“But you could. You could go home and take dance lessons and work really hard, then study dance in college and do something good.” She smiled and gave me a quick hug. “I was like you, once. I followed my dream when it didn’t make sense. I began rigorous study in university and went on as a modern dancer, dancing all over the world. And I teach here. You have promise–modern dance suits you well. You dance from a very deep place. You should consider doing this, okay?”

I didn’t feel I could answer, as tears welled up. I nodded, smiling, and left.

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A view outside the Dance Building

Modern dancing that summer was the first time I’d fully discovered safety and exhilaration living within a body that had, as a child, endured years of sexual abuse. The first time someone had told me–beyond my figure skating (perhaps more a sport to me, not quite the art I longed for)–that I was acceptable physically, even valued in rarefied worlds defined by ideas and creative activity. Instead, my young being, my flesh and bones had long been burdened with self loathing and abandonment, the lurking, subterranean fear of vulnerability. Dancing that summer along with my teacher’s firm encouragement and appreciation sparked a change in self-perception, in my desire to do more than even survive capably, if possible. Or sometimes, stay alive. Just get by. The fine teacher never even knew it. Or maybe she suspected.

Although I did not become a dancer–there were other needs, trials and goals that took precedence–I yet do dance and experience relief and joy to do so.

There was much more to those summers than dancing, singing and acting (I got a decent part in “Pirates of Penzance”; sang in concerts), playing my cello and a little harp, and learning more writing skills. There was hanging out in the dusty, smelly art studios, watching others make curious objects. And I realized I wanted to explore visual arts more, as well. There was sitting in an audience in the open air Kresge Auditorium, not just performing. Being moved far beyond my ability to verbalize my feelings as great, music was performed. The greens-to-blues lake within audience view shimmered and soothed. And there was time spent getting closer to new friends, some kindred spirits with whom I kept in touch for years, and setting out on a sailboat upon undulating waves, and gathering around campfires. It was the singing trees and the breath of sky like a scarf about me; the taste of summered water; the pulsing light and tantalizing shadow upon the paths that led me to more discovery. I was at home in the world where art was being made by many, where I, too, was following my passion to create.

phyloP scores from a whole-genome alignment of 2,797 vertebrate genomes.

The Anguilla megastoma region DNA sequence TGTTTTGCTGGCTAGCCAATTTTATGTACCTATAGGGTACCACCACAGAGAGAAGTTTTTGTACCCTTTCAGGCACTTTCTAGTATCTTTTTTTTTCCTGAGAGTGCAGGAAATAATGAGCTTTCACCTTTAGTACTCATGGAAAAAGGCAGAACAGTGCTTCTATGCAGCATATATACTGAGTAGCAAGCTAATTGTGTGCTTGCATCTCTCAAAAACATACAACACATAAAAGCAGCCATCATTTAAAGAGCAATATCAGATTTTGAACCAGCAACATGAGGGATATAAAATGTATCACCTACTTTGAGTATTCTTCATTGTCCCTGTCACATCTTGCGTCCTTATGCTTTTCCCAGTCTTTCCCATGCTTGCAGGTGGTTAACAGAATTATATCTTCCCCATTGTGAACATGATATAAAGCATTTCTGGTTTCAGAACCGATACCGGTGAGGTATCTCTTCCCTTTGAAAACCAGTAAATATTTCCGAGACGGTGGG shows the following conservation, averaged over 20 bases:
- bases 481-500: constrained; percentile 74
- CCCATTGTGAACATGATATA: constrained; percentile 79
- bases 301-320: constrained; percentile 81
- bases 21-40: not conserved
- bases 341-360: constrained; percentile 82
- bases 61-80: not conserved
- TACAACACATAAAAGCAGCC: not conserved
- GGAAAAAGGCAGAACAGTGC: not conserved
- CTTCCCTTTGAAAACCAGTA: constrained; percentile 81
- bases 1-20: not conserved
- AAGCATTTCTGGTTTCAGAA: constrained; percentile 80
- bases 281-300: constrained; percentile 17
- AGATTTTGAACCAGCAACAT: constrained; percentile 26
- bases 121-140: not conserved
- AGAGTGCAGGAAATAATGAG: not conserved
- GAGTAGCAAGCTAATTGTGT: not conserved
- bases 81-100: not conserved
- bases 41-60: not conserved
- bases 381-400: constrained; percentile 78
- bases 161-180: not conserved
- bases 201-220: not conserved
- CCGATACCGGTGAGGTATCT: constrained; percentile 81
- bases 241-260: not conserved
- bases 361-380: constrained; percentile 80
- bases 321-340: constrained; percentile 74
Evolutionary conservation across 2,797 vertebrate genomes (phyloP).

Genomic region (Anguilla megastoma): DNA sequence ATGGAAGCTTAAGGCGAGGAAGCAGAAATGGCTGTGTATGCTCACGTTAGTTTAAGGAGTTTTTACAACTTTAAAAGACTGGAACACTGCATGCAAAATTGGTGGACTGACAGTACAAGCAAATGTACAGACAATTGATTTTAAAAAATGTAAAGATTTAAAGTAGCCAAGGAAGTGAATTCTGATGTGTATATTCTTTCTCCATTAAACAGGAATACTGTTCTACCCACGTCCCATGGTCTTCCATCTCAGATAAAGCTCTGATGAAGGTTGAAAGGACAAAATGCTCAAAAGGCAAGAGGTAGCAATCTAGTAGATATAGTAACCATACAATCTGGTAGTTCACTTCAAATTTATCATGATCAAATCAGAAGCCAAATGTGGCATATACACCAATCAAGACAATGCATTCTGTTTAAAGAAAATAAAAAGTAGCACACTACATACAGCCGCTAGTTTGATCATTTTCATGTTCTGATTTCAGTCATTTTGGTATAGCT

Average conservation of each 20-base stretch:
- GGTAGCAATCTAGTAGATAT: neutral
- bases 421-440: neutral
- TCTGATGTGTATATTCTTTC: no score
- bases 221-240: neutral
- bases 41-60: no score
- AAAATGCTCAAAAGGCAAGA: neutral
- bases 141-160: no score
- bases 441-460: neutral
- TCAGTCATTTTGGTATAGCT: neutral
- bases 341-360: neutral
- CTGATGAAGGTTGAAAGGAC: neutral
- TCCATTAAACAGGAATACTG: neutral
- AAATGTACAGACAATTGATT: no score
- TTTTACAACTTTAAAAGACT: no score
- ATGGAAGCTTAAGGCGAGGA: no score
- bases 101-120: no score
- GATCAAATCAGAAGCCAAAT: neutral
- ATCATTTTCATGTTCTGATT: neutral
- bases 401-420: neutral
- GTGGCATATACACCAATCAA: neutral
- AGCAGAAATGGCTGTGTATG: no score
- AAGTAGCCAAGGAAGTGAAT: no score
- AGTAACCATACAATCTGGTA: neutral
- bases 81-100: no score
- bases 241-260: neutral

My times at Interlochen heralded healthier changes while strengthening my certainty that art can salvage lives, that a grand variety of arts created and shared is more fulfilling and exciting than anything else for many thousands. For me.  I saw this in many others, how they came needing more and emerged from the time spent with something new. As I once wrote in a poem, there hopefully comes for many that “deepening at the seams”, those stitched together places where this human life tugs and even rips apart our yearning selves. We can heal those tears of the soul. Praise the ongoing design and redesign of greater moments. For me the result is a life full of empowering magic, lived with good love, and I get to be part of a worldwide community that loves to conjure something fresh, remake what is known. If only there was even more time to grab hold and give it away, tenfold.

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I have endless gratitude for this way of living, within the vast terrains of heart, soul and mind, each day and found stories like gifts I get to mine and share.

An Up North Autumn: Lakes, Forests and Love

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West Bay, Lake Michigan. All photos by Cynthia Guenther Richardson 2017 (Photos not re-touched)